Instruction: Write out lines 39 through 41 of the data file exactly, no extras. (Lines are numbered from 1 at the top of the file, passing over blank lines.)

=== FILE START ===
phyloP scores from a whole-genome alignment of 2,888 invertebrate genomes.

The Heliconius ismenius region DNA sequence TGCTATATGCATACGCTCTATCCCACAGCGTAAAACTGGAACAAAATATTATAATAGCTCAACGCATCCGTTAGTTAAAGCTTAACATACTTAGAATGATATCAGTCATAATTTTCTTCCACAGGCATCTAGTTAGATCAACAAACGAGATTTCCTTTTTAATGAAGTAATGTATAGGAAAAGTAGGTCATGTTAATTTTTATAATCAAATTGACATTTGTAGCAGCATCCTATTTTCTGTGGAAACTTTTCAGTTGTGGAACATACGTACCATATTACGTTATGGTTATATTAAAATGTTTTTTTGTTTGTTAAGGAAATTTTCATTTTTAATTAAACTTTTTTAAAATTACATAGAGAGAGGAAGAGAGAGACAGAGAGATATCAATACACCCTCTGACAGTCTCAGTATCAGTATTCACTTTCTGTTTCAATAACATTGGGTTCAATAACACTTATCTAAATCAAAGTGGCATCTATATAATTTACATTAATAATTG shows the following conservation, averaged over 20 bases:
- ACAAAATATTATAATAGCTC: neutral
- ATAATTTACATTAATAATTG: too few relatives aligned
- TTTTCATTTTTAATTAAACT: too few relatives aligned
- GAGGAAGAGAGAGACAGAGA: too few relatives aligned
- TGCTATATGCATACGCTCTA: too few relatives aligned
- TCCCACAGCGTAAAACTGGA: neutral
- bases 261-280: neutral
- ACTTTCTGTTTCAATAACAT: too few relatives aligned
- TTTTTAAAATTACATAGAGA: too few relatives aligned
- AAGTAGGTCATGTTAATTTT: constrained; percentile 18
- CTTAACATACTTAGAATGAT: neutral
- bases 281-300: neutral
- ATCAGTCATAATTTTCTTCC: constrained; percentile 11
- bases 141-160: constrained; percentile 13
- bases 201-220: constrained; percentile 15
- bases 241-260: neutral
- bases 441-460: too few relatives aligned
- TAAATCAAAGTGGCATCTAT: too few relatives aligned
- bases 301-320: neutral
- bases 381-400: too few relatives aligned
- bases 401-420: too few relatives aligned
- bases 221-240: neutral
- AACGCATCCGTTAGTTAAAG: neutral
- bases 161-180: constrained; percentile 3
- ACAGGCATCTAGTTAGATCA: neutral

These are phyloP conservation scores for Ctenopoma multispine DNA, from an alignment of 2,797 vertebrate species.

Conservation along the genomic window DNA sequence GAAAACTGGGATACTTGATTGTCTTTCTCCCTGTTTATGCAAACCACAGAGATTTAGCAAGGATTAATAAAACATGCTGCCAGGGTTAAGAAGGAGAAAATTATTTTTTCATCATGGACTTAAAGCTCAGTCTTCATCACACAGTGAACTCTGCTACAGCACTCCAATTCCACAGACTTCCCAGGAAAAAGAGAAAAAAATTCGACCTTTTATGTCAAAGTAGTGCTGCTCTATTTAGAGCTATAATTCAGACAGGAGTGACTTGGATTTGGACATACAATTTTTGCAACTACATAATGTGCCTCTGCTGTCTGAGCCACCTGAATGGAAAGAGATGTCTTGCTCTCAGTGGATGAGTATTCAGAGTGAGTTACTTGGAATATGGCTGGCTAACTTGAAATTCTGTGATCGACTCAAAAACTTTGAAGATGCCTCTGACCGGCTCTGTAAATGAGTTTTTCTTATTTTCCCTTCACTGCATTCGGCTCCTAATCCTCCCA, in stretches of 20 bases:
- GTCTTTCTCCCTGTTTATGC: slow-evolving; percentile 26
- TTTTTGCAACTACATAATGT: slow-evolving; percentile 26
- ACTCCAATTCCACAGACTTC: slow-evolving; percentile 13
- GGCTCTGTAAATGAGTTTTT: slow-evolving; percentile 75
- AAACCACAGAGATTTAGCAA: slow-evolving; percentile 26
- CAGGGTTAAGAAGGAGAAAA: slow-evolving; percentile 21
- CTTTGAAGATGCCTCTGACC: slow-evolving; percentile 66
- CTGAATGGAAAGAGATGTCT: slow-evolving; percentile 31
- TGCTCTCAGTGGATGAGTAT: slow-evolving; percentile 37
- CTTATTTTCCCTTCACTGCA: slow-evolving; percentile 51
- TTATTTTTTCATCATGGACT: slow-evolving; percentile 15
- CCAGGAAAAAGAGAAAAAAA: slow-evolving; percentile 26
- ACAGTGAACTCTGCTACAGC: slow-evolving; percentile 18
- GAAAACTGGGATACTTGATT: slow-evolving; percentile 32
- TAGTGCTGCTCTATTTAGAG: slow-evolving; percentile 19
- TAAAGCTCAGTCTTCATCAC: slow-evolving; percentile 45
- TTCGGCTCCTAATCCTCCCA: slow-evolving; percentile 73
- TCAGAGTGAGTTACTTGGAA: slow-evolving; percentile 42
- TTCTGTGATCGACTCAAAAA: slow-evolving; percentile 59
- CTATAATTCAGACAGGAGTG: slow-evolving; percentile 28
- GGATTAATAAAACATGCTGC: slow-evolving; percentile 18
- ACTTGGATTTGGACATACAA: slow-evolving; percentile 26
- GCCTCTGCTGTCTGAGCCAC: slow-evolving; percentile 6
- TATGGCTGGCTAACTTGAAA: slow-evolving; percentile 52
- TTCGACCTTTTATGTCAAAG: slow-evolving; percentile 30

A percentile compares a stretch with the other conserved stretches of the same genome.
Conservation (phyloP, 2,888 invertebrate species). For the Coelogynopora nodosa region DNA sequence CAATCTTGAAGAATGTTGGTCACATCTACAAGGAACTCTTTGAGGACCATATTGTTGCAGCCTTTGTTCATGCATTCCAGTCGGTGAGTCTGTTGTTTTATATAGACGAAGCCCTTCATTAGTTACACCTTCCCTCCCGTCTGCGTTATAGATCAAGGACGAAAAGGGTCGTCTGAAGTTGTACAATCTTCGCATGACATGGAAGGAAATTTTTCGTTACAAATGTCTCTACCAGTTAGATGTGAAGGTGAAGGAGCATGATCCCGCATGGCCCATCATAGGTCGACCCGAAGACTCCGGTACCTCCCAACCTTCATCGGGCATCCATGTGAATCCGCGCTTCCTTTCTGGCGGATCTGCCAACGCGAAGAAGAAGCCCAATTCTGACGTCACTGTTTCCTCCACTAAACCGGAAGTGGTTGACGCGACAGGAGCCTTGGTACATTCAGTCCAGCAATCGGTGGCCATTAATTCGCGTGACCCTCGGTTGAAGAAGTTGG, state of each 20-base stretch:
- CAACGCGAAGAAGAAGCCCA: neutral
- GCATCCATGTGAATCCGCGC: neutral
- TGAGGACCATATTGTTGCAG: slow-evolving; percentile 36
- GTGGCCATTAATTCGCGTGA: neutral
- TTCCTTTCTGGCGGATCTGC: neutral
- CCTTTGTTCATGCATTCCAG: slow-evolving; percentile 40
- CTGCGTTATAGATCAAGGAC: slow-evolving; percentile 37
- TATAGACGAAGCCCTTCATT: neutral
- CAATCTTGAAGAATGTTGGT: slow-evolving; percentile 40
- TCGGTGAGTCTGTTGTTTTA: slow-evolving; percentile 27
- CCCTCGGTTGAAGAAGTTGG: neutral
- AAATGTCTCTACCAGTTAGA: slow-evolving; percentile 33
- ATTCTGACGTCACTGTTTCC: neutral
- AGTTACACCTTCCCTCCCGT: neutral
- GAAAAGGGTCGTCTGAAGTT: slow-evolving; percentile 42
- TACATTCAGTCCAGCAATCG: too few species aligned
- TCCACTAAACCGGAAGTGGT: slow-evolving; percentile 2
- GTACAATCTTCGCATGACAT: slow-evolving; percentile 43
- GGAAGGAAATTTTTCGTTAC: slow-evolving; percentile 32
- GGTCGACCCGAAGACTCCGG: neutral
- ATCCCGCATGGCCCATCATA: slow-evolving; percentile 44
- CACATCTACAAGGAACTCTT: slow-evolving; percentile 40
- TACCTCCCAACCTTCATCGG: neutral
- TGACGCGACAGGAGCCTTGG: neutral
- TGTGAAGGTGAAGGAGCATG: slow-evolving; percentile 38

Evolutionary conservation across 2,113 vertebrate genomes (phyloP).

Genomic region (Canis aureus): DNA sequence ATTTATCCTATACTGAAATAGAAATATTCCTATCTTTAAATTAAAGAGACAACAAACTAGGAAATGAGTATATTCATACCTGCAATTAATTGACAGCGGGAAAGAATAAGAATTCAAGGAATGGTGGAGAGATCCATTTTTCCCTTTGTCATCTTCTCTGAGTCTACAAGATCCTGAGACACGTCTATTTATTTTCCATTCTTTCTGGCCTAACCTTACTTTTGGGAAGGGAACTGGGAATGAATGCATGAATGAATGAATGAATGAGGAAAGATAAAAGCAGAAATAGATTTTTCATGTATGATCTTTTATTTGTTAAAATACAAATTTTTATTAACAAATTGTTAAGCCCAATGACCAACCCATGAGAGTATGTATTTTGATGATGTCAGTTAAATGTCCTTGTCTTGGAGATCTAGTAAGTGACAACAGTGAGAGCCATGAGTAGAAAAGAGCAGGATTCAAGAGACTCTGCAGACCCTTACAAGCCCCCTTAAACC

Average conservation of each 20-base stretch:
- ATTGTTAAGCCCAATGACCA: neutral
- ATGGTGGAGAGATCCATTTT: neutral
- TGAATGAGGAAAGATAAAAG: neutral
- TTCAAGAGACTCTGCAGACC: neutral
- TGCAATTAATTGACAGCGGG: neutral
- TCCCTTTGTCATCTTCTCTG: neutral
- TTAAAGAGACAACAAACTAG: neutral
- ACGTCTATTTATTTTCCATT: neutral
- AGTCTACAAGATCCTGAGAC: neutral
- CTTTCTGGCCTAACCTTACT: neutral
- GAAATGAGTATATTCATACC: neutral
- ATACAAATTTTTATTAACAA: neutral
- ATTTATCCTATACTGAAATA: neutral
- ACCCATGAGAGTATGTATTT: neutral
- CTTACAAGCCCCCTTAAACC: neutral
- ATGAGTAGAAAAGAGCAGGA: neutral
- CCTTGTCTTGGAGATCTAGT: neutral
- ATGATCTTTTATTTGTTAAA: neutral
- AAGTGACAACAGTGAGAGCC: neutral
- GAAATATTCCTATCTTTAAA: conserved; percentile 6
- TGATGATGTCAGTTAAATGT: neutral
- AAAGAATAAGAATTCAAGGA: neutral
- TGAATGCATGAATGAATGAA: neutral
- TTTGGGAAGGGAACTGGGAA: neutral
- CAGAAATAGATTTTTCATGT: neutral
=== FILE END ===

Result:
- CTTATTTTCCCTTCACTGCA: slow-evolving; percentile 51
- TTATTTTTTCATCATGGACT: slow-evolving; percentile 15
- CCAGGAAAAAGAGAAAAAAA: slow-evolving; percentile 26